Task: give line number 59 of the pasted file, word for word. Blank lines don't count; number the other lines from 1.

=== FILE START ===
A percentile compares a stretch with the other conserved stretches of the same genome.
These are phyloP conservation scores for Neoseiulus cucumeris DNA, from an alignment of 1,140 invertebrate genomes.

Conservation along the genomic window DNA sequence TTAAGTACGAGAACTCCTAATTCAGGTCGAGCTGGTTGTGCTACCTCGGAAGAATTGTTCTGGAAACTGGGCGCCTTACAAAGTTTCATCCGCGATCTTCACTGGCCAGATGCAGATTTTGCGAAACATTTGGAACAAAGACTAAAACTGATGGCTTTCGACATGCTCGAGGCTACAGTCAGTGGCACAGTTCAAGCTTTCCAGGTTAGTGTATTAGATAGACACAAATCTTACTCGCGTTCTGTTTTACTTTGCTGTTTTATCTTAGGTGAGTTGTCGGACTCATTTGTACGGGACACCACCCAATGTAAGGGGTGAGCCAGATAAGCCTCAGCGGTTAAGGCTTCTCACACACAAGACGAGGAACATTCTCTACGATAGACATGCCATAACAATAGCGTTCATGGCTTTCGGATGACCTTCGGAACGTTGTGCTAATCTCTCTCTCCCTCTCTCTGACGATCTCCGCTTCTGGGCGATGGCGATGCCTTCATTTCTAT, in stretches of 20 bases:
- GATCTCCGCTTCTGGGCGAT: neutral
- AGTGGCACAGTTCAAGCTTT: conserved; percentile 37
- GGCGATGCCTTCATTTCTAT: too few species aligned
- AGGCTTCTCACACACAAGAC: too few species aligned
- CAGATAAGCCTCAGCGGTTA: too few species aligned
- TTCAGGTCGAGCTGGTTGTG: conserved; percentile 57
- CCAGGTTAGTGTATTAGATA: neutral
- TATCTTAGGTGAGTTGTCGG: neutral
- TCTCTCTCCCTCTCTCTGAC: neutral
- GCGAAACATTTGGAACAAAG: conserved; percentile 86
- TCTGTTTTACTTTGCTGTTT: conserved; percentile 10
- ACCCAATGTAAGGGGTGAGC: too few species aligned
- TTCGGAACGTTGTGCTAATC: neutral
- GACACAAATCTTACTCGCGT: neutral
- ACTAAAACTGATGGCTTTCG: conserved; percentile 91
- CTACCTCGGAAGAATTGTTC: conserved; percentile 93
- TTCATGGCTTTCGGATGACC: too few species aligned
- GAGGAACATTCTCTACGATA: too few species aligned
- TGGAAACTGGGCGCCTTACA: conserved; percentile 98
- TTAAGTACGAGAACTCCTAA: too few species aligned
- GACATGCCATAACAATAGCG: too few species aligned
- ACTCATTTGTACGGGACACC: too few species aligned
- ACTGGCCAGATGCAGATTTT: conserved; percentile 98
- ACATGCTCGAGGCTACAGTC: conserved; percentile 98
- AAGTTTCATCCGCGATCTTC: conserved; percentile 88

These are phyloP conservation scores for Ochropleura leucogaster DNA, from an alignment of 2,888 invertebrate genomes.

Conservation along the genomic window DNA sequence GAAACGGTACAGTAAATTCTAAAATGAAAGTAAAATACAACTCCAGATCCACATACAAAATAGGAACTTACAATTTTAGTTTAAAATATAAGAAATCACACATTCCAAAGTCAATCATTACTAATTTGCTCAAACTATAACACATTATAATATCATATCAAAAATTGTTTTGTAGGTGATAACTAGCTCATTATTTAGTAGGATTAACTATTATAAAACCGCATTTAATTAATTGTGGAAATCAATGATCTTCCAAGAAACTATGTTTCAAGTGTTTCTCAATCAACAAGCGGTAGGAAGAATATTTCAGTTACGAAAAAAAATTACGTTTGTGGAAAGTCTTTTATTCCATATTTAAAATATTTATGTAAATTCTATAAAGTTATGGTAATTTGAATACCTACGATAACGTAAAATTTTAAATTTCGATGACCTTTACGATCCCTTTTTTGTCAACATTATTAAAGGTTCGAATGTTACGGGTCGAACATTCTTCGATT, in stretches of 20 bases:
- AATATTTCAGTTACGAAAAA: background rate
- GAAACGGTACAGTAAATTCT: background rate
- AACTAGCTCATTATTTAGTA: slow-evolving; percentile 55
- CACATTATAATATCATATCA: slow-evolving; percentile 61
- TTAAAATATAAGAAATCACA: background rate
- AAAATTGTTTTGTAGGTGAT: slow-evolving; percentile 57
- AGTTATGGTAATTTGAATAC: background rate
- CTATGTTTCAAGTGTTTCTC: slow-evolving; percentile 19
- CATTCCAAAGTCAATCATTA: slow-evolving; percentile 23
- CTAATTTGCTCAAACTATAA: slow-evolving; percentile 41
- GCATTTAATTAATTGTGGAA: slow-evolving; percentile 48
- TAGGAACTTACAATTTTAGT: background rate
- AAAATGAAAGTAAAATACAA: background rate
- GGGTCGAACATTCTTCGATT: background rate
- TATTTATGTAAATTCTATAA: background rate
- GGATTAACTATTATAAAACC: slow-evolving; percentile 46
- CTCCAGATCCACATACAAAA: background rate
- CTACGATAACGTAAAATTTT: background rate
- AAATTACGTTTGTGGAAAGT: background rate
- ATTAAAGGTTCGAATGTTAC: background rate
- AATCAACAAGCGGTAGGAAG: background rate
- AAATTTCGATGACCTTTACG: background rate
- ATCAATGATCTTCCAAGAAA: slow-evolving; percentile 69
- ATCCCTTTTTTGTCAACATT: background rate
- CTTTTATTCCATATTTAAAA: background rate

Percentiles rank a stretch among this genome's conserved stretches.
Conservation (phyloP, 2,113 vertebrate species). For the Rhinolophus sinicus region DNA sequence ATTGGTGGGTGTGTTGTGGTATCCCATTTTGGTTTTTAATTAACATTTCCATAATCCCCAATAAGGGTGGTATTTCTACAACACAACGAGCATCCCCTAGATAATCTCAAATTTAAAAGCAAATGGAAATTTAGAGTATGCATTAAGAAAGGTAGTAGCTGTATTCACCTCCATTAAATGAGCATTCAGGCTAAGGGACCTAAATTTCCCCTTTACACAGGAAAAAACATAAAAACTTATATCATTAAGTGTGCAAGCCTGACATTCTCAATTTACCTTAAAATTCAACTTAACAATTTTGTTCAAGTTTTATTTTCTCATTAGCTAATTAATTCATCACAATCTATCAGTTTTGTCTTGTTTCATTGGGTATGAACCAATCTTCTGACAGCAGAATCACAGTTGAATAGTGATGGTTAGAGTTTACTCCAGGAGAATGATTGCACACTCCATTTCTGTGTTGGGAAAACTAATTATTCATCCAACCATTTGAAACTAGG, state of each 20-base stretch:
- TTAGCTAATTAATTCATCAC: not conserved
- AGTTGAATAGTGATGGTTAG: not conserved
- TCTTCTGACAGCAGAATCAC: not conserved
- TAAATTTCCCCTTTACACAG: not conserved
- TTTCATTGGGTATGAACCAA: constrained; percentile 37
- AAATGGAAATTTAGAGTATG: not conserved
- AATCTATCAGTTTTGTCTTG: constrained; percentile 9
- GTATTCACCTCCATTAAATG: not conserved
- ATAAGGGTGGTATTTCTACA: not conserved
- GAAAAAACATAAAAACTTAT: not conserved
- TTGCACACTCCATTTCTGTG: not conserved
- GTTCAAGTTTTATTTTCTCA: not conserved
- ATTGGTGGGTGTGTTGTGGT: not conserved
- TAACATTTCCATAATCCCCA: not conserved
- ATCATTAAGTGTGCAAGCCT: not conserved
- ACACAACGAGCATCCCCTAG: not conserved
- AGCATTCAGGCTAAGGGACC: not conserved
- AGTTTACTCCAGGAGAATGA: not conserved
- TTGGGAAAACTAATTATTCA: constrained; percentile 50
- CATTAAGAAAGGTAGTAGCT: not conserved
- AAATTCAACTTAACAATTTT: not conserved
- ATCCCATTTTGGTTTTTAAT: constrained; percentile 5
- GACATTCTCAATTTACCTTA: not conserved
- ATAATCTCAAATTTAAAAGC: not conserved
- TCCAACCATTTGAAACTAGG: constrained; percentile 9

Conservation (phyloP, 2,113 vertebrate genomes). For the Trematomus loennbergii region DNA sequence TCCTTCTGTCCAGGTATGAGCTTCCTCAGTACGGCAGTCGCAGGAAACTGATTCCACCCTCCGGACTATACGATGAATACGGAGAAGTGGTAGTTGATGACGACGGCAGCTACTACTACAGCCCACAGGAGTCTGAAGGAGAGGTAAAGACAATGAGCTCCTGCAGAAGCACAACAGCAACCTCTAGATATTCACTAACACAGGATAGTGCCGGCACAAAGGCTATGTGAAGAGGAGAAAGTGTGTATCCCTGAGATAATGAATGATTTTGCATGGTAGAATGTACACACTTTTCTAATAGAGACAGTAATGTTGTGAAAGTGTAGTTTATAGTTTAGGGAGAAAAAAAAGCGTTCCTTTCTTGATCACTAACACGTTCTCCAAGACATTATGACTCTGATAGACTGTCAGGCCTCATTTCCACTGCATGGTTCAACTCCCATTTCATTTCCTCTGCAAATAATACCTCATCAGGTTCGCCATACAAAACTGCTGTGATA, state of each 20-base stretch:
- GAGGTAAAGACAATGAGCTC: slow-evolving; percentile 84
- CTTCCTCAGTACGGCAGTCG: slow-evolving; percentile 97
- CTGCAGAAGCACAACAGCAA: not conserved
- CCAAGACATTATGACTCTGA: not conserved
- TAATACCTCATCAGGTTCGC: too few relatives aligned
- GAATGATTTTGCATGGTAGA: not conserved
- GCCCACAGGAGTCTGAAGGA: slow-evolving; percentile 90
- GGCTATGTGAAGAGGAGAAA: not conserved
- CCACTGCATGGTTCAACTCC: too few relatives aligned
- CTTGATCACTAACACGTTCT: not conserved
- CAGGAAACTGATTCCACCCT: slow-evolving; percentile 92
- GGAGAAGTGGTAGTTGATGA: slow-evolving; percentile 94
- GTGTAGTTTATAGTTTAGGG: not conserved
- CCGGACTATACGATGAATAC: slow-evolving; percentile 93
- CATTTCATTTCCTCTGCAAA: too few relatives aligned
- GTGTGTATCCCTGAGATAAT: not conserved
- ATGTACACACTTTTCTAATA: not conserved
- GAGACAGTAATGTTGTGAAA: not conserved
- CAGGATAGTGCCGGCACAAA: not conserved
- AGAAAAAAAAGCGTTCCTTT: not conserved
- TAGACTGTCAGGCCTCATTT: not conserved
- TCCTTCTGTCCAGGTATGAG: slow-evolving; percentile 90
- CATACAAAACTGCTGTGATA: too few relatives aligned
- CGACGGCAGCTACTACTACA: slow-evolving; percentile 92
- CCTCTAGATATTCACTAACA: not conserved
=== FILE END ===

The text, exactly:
- AGTTGAATAGTGATGGTTAG: not conserved